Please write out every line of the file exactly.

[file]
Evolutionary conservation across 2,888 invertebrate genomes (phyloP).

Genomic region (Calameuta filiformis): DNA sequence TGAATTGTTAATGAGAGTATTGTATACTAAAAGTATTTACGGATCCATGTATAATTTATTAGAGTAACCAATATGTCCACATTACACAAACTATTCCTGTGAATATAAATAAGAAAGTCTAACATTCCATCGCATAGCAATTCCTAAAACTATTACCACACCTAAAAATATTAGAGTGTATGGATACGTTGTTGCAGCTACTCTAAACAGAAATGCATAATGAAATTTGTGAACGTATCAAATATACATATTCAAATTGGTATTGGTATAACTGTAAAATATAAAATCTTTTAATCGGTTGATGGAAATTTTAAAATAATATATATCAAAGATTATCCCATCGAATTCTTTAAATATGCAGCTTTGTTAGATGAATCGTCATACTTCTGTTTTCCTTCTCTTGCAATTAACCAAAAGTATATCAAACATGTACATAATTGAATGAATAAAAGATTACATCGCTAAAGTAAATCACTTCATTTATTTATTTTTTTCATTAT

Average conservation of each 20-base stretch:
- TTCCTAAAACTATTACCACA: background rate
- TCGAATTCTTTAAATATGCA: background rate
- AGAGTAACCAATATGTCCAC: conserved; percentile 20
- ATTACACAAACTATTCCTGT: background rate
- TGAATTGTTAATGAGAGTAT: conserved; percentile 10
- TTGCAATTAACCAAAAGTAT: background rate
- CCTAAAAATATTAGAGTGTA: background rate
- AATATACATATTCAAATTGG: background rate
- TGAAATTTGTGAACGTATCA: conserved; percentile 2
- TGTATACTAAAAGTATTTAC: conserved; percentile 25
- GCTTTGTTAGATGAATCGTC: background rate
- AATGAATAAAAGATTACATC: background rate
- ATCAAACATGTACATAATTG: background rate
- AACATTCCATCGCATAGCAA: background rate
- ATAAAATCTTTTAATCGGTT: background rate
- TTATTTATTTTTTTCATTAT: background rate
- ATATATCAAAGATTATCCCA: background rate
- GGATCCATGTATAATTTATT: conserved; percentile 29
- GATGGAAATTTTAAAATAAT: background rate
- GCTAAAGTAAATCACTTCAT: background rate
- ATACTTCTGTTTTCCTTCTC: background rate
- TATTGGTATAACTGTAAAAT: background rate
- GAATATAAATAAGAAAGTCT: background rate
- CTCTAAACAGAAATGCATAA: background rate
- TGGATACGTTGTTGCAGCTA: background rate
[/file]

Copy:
Evolutionary conservation across 2,888 invertebrate genomes (phyloP).

Genomic region (Calameuta filiformis): DNA sequence TGAATTGTTAATGAGAGTATTGTATACTAAAAGTATTTACGGATCCATGTATAATTTATTAGAGTAACCAATATGTCCACATTACACAAACTATTCCTGTGAATATAAATAAGAAAGTCTAACATTCCATCGCATAGCAATTCCTAAAACTATTACCACACCTAAAAATATTAGAGTGTATGGATACGTTGTTGCAGCTACTCTAAACAGAAATGCATAATGAAATTTGTGAACGTATCAAATATACATATTCAAATTGGTATTGGTATAACTGTAAAATATAAAATCTTTTAATCGGTTGATGGAAATTTTAAAATAATATATATCAAAGATTATCCCATCGAATTCTTTAAATATGCAGCTTTGTTAGATGAATCGTCATACTTCTGTTTTCCTTCTCTTGCAATTAACCAAAAGTATATCAAACATGTACATAATTGAATGAATAAAAGATTACATCGCTAAAGTAAATCACTTCATTTATTTATTTTTTTCATTAT

Average conservation of each 20-base stretch:
- TTCCTAAAACTATTACCACA: background rate
- TCGAATTCTTTAAATATGCA: background rate
- AGAGTAACCAATATGTCCAC: conserved; percentile 20
- ATTACACAAACTATTCCTGT: background rate
- TGAATTGTTAATGAGAGTAT: conserved; percentile 10
- TTGCAATTAACCAAAAGTAT: background rate
- CCTAAAAATATTAGAGTGTA: background rate
- AATATACATATTCAAATTGG: background rate
- TGAAATTTGTGAACGTATCA: conserved; percentile 2
- TGTATACTAAAAGTATTTAC: conserved; percentile 25
- GCTTTGTTAGATGAATCGTC: background rate
- AATGAATAAAAGATTACATC: background rate
- ATCAAACATGTACATAATTG: background rate
- AACATTCCATCGCATAGCAA: background rate
- ATAAAATCTTTTAATCGGTT: background rate
- TTATTTATTTTTTTCATTAT: background rate
- ATATATCAAAGATTATCCCA: background rate
- GGATCCATGTATAATTTATT: conserved; percentile 29
- GATGGAAATTTTAAAATAAT: background rate
- GCTAAAGTAAATCACTTCAT: background rate
- ATACTTCTGTTTTCCTTCTC: background rate
- TATTGGTATAACTGTAAAAT: background rate
- GAATATAAATAAGAAAGTCT: background rate
- CTCTAAACAGAAATGCATAA: background rate
- TGGATACGTTGTTGCAGCTA: background rate